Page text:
Thousands of Germans are protesting against a free trade deal being negotiated between the U.S. and the European Union ahead of President Barack Obama's visit to Hanover. Nathan Frandino reports.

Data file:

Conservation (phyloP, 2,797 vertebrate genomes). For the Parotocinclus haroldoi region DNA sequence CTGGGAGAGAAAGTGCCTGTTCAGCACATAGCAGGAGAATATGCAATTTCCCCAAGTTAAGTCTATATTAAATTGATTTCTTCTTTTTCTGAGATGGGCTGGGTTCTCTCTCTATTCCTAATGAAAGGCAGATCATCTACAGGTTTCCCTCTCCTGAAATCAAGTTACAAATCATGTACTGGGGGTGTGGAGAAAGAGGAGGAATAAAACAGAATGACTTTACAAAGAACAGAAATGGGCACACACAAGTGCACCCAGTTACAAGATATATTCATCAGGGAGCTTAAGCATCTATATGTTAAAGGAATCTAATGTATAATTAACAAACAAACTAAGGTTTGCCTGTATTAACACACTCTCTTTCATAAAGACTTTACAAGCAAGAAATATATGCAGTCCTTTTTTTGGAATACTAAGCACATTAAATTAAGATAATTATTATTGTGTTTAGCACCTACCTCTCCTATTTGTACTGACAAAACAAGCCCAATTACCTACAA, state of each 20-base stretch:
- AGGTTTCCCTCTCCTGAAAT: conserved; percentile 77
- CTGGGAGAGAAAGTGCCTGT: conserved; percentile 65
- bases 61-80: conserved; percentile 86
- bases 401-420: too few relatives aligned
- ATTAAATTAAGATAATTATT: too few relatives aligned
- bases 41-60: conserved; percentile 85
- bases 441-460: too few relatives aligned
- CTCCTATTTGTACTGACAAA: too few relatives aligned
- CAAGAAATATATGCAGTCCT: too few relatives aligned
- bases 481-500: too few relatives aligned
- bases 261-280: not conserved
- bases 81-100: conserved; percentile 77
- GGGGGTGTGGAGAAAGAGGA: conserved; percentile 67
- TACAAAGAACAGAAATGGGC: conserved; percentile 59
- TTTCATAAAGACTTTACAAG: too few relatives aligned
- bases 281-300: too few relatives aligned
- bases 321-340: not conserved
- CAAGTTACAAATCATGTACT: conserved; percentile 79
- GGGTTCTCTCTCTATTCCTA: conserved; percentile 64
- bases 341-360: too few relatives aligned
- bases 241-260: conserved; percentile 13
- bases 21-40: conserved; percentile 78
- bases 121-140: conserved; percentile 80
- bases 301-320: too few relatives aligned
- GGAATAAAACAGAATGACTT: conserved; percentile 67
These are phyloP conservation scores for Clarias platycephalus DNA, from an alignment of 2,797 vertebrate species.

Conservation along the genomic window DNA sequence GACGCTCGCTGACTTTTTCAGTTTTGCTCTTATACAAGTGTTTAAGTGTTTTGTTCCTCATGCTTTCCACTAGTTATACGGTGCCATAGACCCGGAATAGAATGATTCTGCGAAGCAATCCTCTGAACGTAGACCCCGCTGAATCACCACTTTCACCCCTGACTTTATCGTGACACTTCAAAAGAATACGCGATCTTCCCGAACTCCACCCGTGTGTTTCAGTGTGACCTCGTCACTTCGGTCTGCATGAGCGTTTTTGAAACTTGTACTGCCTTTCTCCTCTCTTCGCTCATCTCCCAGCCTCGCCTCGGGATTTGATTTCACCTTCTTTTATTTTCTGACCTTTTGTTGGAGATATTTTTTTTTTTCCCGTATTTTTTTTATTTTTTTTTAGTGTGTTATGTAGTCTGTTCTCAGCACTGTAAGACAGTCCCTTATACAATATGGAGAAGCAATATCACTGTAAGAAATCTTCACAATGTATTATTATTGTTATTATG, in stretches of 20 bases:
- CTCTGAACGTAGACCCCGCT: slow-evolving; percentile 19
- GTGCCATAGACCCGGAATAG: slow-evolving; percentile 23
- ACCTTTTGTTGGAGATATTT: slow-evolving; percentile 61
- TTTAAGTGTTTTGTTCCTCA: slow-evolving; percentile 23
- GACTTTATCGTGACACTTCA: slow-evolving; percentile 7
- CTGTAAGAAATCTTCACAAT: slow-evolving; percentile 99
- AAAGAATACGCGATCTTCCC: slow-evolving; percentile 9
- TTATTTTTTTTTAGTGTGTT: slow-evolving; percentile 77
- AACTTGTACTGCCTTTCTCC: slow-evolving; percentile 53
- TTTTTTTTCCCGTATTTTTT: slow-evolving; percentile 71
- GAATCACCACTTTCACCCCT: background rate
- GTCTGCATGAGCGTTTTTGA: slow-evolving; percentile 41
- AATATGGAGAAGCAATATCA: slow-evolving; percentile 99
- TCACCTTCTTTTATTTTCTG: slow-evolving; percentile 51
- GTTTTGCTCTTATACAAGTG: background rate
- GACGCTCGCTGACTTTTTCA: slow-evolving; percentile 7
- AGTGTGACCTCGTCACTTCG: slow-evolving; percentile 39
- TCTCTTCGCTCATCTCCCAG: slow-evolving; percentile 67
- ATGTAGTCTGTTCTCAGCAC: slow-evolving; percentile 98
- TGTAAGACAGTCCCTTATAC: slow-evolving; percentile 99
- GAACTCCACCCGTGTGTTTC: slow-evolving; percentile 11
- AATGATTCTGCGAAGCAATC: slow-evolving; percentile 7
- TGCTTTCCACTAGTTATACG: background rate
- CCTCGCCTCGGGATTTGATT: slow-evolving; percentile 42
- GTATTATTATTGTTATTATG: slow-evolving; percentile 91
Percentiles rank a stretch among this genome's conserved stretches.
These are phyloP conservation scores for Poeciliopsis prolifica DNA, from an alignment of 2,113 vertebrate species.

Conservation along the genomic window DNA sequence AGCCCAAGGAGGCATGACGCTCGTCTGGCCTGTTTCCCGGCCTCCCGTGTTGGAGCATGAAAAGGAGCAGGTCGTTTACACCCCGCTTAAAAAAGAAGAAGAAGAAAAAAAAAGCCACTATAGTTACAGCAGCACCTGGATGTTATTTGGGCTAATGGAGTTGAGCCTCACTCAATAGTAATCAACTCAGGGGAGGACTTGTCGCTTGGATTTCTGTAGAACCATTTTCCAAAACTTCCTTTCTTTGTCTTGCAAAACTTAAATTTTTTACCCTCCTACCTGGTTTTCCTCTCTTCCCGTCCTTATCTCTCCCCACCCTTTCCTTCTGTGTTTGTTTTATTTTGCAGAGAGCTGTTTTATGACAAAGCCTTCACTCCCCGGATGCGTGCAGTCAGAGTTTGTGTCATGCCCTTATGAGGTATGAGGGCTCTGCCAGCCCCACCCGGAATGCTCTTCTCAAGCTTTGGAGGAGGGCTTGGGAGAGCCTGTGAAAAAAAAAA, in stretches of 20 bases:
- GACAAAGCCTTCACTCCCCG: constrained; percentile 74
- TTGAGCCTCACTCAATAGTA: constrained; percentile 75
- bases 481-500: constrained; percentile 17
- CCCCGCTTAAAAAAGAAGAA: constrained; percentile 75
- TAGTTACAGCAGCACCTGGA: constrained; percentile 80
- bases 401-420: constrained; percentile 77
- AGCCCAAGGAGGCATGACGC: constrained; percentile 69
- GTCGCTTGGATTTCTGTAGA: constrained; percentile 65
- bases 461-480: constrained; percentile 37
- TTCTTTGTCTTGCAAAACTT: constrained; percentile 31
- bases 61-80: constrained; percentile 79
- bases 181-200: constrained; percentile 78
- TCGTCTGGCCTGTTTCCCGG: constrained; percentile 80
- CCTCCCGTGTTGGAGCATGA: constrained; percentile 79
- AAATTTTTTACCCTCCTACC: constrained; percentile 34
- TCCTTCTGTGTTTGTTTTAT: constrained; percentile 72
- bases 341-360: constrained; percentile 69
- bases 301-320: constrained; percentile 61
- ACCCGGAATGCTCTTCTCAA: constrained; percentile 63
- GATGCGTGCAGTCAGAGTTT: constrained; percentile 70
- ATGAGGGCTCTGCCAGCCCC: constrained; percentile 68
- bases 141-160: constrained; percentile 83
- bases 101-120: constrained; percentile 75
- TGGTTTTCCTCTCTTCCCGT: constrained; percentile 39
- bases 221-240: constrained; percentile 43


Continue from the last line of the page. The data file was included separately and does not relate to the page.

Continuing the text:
Thousands pack the streets of Hanover to protest an impending trade deal between the U.S. and the E.U. The German city is due to host U.S. President Barack Obama on Sunday and Monday. And he's expected to push the Trans-Atlantic Trade and Investment Partnership, a deal that many here oppose. (SOUNDBITE) (German) GREENS PARTY CO-CHAIRWOMAN, SIMONE PETER, SAYING: "We are here to make it clear that we have concerns - and that is true not only of the German and European population, when we look at the millions of people who have signed petitions: Americans are worried too." Obama and his German counterpart Angela Merkel agree the deal would fuel growth on both sides of the Atlantic. During a town hall in London Saturday, Obama said each country has its own barriers that are preventing job creation and billions of dollars in benefits. (SOUNDBITE) (English) PRESIDENT BARACK OBAMA SAYING: "Getting trade deals done is tough because each country has its own parochial interests and factions and in order to get a trade deal done, each country has to give something up, so it's a time-consuming process." Back in Hanover, protesters remain concerned that the deal favors big industry and will lower consumer protection. (SOUNDBITE) (German) ACTIVIST HANNI GRAMANN FROM 'ALTER-GLOBALIZATION' ORGANISATION ATTAC, SAYING: "These are not just fears - it is fact that companies will get special legal rights, that regulatory deals will be made and that the precautionary principle will be done away with. Those are the facts." Facts that are likely to keep protesters here throughout Obama's visit.